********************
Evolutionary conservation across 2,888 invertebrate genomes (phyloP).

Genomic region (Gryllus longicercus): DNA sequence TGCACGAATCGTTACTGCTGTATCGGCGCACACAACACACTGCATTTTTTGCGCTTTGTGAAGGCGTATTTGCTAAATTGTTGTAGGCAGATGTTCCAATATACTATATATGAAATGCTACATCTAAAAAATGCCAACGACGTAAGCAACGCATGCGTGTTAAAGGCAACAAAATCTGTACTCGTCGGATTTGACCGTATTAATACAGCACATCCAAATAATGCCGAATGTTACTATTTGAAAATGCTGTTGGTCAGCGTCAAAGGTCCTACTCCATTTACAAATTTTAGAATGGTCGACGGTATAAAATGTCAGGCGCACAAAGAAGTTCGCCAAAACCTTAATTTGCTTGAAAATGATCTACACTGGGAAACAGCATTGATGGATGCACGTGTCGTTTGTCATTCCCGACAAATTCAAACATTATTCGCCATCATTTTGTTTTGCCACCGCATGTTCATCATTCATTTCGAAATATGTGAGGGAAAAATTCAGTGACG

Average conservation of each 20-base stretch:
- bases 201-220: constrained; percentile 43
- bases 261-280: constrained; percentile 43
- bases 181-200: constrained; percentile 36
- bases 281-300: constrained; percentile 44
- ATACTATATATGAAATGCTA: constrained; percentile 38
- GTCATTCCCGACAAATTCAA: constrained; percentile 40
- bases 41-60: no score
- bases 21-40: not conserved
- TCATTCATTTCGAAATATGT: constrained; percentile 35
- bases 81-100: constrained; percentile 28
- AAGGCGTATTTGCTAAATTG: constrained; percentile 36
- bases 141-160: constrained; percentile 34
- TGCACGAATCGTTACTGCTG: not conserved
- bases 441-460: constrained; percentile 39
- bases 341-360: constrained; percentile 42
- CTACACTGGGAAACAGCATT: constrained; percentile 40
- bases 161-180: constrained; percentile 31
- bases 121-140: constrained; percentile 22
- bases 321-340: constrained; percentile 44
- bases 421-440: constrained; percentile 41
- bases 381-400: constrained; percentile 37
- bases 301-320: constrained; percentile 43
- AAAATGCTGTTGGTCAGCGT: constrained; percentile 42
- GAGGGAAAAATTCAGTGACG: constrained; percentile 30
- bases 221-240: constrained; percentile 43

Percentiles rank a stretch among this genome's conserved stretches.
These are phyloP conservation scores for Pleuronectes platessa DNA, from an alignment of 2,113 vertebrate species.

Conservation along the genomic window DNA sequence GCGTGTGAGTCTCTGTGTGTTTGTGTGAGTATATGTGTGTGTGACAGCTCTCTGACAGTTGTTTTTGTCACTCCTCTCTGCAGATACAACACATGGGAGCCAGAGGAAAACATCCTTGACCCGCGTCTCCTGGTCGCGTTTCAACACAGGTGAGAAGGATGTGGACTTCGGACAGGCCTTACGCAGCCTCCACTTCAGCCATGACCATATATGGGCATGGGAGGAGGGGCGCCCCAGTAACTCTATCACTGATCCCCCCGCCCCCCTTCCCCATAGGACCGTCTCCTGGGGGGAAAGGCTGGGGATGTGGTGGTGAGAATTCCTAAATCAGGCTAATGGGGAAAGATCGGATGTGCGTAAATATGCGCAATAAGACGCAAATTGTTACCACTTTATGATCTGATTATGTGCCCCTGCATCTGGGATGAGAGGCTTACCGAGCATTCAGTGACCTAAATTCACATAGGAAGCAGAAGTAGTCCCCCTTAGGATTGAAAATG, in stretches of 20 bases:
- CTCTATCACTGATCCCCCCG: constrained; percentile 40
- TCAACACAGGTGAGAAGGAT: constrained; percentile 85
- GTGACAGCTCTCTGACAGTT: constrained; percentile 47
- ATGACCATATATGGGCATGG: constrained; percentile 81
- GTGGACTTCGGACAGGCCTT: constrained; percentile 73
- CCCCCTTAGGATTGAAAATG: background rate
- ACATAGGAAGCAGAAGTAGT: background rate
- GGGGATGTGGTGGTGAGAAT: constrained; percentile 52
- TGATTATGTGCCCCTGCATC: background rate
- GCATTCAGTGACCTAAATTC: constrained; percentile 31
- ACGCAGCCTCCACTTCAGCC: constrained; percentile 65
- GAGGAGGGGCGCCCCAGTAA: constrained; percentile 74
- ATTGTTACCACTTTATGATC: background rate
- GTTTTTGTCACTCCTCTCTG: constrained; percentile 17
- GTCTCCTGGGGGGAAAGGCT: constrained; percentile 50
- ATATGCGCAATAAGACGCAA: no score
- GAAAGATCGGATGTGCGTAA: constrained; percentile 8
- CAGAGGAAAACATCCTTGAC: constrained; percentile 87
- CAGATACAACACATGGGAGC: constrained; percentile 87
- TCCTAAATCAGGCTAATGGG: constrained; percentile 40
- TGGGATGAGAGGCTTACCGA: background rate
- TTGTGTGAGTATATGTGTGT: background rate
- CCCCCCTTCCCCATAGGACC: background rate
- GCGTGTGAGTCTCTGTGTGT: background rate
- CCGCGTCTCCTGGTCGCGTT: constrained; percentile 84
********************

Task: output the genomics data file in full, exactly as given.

Evolutionary conservation across 2,888 invertebrate genomes (phyloP).

Genomic region (Gryllus longicercus): DNA sequence TGCACGAATCGTTACTGCTGTATCGGCGCACACAACACACTGCATTTTTTGCGCTTTGTGAAGGCGTATTTGCTAAATTGTTGTAGGCAGATGTTCCAATATACTATATATGAAATGCTACATCTAAAAAATGCCAACGACGTAAGCAACGCATGCGTGTTAAAGGCAACAAAATCTGTACTCGTCGGATTTGACCGTATTAATACAGCACATCCAAATAATGCCGAATGTTACTATTTGAAAATGCTGTTGGTCAGCGTCAAAGGTCCTACTCCATTTACAAATTTTAGAATGGTCGACGGTATAAAATGTCAGGCGCACAAAGAAGTTCGCCAAAACCTTAATTTGCTTGAAAATGATCTACACTGGGAAACAGCATTGATGGATGCACGTGTCGTTTGTCATTCCCGACAAATTCAAACATTATTCGCCATCATTTTGTTTTGCCACCGCATGTTCATCATTCATTTCGAAATATGTGAGGGAAAAATTCAGTGACG

Average conservation of each 20-base stretch:
- bases 201-220: constrained; percentile 43
- bases 261-280: constrained; percentile 43
- bases 181-200: constrained; percentile 36
- bases 281-300: constrained; percentile 44
- ATACTATATATGAAATGCTA: constrained; percentile 38
- GTCATTCCCGACAAATTCAA: constrained; percentile 40
- bases 41-60: no score
- bases 21-40: not conserved
- TCATTCATTTCGAAATATGT: constrained; percentile 35
- bases 81-100: constrained; percentile 28
- AAGGCGTATTTGCTAAATTG: constrained; percentile 36
- bases 141-160: constrained; percentile 34
- TGCACGAATCGTTACTGCTG: not conserved
- bases 441-460: constrained; percentile 39
- bases 341-360: constrained; percentile 42
- CTACACTGGGAAACAGCATT: constrained; percentile 40
- bases 161-180: constrained; percentile 31
- bases 121-140: constrained; percentile 22
- bases 321-340: constrained; percentile 44
- bases 421-440: constrained; percentile 41
- bases 381-400: constrained; percentile 37
- bases 301-320: constrained; percentile 43
- AAAATGCTGTTGGTCAGCGT: constrained; percentile 42
- GAGGGAAAAATTCAGTGACG: constrained; percentile 30
- bases 221-240: constrained; percentile 43

Percentiles rank a stretch among this genome's conserved stretches.
These are phyloP conservation scores for Pleuronectes platessa DNA, from an alignment of 2,113 vertebrate species.

Conservation along the genomic window DNA sequence GCGTGTGAGTCTCTGTGTGTTTGTGTGAGTATATGTGTGTGTGACAGCTCTCTGACAGTTGTTTTTGTCACTCCTCTCTGCAGATACAACACATGGGAGCCAGAGGAAAACATCCTTGACCCGCGTCTCCTGGTCGCGTTTCAACACAGGTGAGAAGGATGTGGACTTCGGACAGGCCTTACGCAGCCTCCACTTCAGCCATGACCATATATGGGCATGGGAGGAGGGGCGCCCCAGTAACTCTATCACTGATCCCCCCGCCCCCCTTCCCCATAGGACCGTCTCCTGGGGGGAAAGGCTGGGGATGTGGTGGTGAGAATTCCTAAATCAGGCTAATGGGGAAAGATCGGATGTGCGTAAATATGCGCAATAAGACGCAAATTGTTACCACTTTATGATCTGATTATGTGCCCCTGCATCTGGGATGAGAGGCTTACCGAGCATTCAGTGACCTAAATTCACATAGGAAGCAGAAGTAGTCCCCCTTAGGATTGAAAATG, in stretches of 20 bases:
- CTCTATCACTGATCCCCCCG: constrained; percentile 40
- TCAACACAGGTGAGAAGGAT: constrained; percentile 85
- GTGACAGCTCTCTGACAGTT: constrained; percentile 47
- ATGACCATATATGGGCATGG: constrained; percentile 81
- GTGGACTTCGGACAGGCCTT: constrained; percentile 73
- CCCCCTTAGGATTGAAAATG: background rate
- ACATAGGAAGCAGAAGTAGT: background rate
- GGGGATGTGGTGGTGAGAAT: constrained; percentile 52
- TGATTATGTGCCCCTGCATC: background rate
- GCATTCAGTGACCTAAATTC: constrained; percentile 31
- ACGCAGCCTCCACTTCAGCC: constrained; percentile 65
- GAGGAGGGGCGCCCCAGTAA: constrained; percentile 74
- ATTGTTACCACTTTATGATC: background rate
- GTTTTTGTCACTCCTCTCTG: constrained; percentile 17
- GTCTCCTGGGGGGAAAGGCT: constrained; percentile 50
- ATATGCGCAATAAGACGCAA: no score
- GAAAGATCGGATGTGCGTAA: constrained; percentile 8
- CAGAGGAAAACATCCTTGAC: constrained; percentile 87
- CAGATACAACACATGGGAGC: constrained; percentile 87
- TCCTAAATCAGGCTAATGGG: constrained; percentile 40
- TGGGATGAGAGGCTTACCGA: background rate
- TTGTGTGAGTATATGTGTGT: background rate
- CCCCCCTTCCCCATAGGACC: background rate
- GCGTGTGAGTCTCTGTGTGT: background rate
- CCGCGTCTCCTGGTCGCGTT: constrained; percentile 84